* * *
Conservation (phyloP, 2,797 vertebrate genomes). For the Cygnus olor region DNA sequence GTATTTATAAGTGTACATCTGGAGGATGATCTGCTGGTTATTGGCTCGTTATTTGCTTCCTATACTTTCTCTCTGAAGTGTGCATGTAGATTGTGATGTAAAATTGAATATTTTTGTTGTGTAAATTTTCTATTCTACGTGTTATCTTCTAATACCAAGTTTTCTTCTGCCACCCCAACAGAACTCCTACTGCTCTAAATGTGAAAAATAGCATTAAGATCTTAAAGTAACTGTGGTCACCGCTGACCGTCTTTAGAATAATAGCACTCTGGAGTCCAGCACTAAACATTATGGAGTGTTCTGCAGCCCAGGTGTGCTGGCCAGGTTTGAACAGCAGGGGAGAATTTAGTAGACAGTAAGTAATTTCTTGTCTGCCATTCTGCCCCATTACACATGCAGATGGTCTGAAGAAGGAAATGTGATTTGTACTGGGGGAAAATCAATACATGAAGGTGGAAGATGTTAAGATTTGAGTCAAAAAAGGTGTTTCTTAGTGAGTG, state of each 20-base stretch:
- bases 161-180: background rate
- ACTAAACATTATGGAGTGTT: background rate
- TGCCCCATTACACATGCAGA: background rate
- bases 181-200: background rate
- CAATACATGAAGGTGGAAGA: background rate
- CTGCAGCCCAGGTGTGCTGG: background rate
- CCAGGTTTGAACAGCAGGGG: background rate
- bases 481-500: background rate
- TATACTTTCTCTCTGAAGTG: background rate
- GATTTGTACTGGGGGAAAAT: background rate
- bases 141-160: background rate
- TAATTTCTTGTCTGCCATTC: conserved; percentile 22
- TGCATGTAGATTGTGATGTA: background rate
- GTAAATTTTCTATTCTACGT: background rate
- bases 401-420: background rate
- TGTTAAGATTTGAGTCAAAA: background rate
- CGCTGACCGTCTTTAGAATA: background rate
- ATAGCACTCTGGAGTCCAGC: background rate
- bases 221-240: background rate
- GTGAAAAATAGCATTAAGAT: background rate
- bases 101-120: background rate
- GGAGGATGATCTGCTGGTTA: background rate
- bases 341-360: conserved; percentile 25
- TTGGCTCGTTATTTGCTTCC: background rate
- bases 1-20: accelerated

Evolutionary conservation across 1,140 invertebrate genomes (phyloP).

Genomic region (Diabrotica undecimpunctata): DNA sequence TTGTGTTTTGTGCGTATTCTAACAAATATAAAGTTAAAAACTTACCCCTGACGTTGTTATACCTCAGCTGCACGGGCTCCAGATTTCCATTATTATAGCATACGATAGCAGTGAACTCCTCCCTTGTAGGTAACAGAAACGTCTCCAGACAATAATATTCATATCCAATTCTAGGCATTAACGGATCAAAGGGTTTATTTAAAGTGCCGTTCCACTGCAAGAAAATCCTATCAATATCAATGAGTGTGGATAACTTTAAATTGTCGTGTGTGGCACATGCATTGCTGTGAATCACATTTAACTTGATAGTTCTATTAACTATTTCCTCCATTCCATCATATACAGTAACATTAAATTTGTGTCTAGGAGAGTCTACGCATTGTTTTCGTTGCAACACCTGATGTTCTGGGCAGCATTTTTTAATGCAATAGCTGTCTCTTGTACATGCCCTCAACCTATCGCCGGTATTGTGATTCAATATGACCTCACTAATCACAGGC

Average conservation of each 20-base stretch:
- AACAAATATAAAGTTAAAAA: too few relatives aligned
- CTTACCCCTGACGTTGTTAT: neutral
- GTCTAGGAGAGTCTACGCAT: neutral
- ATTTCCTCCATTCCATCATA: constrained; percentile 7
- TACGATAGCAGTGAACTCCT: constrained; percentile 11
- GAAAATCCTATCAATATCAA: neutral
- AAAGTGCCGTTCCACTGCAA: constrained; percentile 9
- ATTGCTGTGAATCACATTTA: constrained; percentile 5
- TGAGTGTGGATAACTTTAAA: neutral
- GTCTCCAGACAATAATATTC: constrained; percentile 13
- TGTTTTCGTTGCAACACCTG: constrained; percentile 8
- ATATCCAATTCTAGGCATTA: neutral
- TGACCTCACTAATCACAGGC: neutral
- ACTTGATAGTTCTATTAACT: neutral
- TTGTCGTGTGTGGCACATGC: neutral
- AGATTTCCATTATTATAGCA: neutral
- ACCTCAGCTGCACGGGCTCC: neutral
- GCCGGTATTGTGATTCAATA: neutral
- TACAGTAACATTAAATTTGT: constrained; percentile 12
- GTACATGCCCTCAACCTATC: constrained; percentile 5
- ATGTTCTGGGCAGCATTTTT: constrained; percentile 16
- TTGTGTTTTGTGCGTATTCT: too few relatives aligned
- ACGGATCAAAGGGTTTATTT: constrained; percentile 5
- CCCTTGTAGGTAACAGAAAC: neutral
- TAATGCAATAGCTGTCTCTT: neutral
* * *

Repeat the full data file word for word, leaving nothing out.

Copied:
Conservation (phyloP, 2,797 vertebrate genomes). For the Cygnus olor region DNA sequence GTATTTATAAGTGTACATCTGGAGGATGATCTGCTGGTTATTGGCTCGTTATTTGCTTCCTATACTTTCTCTCTGAAGTGTGCATGTAGATTGTGATGTAAAATTGAATATTTTTGTTGTGTAAATTTTCTATTCTACGTGTTATCTTCTAATACCAAGTTTTCTTCTGCCACCCCAACAGAACTCCTACTGCTCTAAATGTGAAAAATAGCATTAAGATCTTAAAGTAACTGTGGTCACCGCTGACCGTCTTTAGAATAATAGCACTCTGGAGTCCAGCACTAAACATTATGGAGTGTTCTGCAGCCCAGGTGTGCTGGCCAGGTTTGAACAGCAGGGGAGAATTTAGTAGACAGTAAGTAATTTCTTGTCTGCCATTCTGCCCCATTACACATGCAGATGGTCTGAAGAAGGAAATGTGATTTGTACTGGGGGAAAATCAATACATGAAGGTGGAAGATGTTAAGATTTGAGTCAAAAAAGGTGTTTCTTAGTGAGTG, state of each 20-base stretch:
- bases 161-180: background rate
- ACTAAACATTATGGAGTGTT: background rate
- TGCCCCATTACACATGCAGA: background rate
- bases 181-200: background rate
- CAATACATGAAGGTGGAAGA: background rate
- CTGCAGCCCAGGTGTGCTGG: background rate
- CCAGGTTTGAACAGCAGGGG: background rate
- bases 481-500: background rate
- TATACTTTCTCTCTGAAGTG: background rate
- GATTTGTACTGGGGGAAAAT: background rate
- bases 141-160: background rate
- TAATTTCTTGTCTGCCATTC: conserved; percentile 22
- TGCATGTAGATTGTGATGTA: background rate
- GTAAATTTTCTATTCTACGT: background rate
- bases 401-420: background rate
- TGTTAAGATTTGAGTCAAAA: background rate
- CGCTGACCGTCTTTAGAATA: background rate
- ATAGCACTCTGGAGTCCAGC: background rate
- bases 221-240: background rate
- GTGAAAAATAGCATTAAGAT: background rate
- bases 101-120: background rate
- GGAGGATGATCTGCTGGTTA: background rate
- bases 341-360: conserved; percentile 25
- TTGGCTCGTTATTTGCTTCC: background rate
- bases 1-20: accelerated

Evolutionary conservation across 1,140 invertebrate genomes (phyloP).

Genomic region (Diabrotica undecimpunctata): DNA sequence TTGTGTTTTGTGCGTATTCTAACAAATATAAAGTTAAAAACTTACCCCTGACGTTGTTATACCTCAGCTGCACGGGCTCCAGATTTCCATTATTATAGCATACGATAGCAGTGAACTCCTCCCTTGTAGGTAACAGAAACGTCTCCAGACAATAATATTCATATCCAATTCTAGGCATTAACGGATCAAAGGGTTTATTTAAAGTGCCGTTCCACTGCAAGAAAATCCTATCAATATCAATGAGTGTGGATAACTTTAAATTGTCGTGTGTGGCACATGCATTGCTGTGAATCACATTTAACTTGATAGTTCTATTAACTATTTCCTCCATTCCATCATATACAGTAACATTAAATTTGTGTCTAGGAGAGTCTACGCATTGTTTTCGTTGCAACACCTGATGTTCTGGGCAGCATTTTTTAATGCAATAGCTGTCTCTTGTACATGCCCTCAACCTATCGCCGGTATTGTGATTCAATATGACCTCACTAATCACAGGC

Average conservation of each 20-base stretch:
- AACAAATATAAAGTTAAAAA: too few relatives aligned
- CTTACCCCTGACGTTGTTAT: neutral
- GTCTAGGAGAGTCTACGCAT: neutral
- ATTTCCTCCATTCCATCATA: constrained; percentile 7
- TACGATAGCAGTGAACTCCT: constrained; percentile 11
- GAAAATCCTATCAATATCAA: neutral
- AAAGTGCCGTTCCACTGCAA: constrained; percentile 9
- ATTGCTGTGAATCACATTTA: constrained; percentile 5
- TGAGTGTGGATAACTTTAAA: neutral
- GTCTCCAGACAATAATATTC: constrained; percentile 13
- TGTTTTCGTTGCAACACCTG: constrained; percentile 8
- ATATCCAATTCTAGGCATTA: neutral
- TGACCTCACTAATCACAGGC: neutral
- ACTTGATAGTTCTATTAACT: neutral
- TTGTCGTGTGTGGCACATGC: neutral
- AGATTTCCATTATTATAGCA: neutral
- ACCTCAGCTGCACGGGCTCC: neutral
- GCCGGTATTGTGATTCAATA: neutral
- TACAGTAACATTAAATTTGT: constrained; percentile 12
- GTACATGCCCTCAACCTATC: constrained; percentile 5
- ATGTTCTGGGCAGCATTTTT: constrained; percentile 16
- TTGTGTTTTGTGCGTATTCT: too few relatives aligned
- ACGGATCAAAGGGTTTATTT: constrained; percentile 5
- CCCTTGTAGGTAACAGAAAC: neutral
- TAATGCAATAGCTGTCTCTT: neutral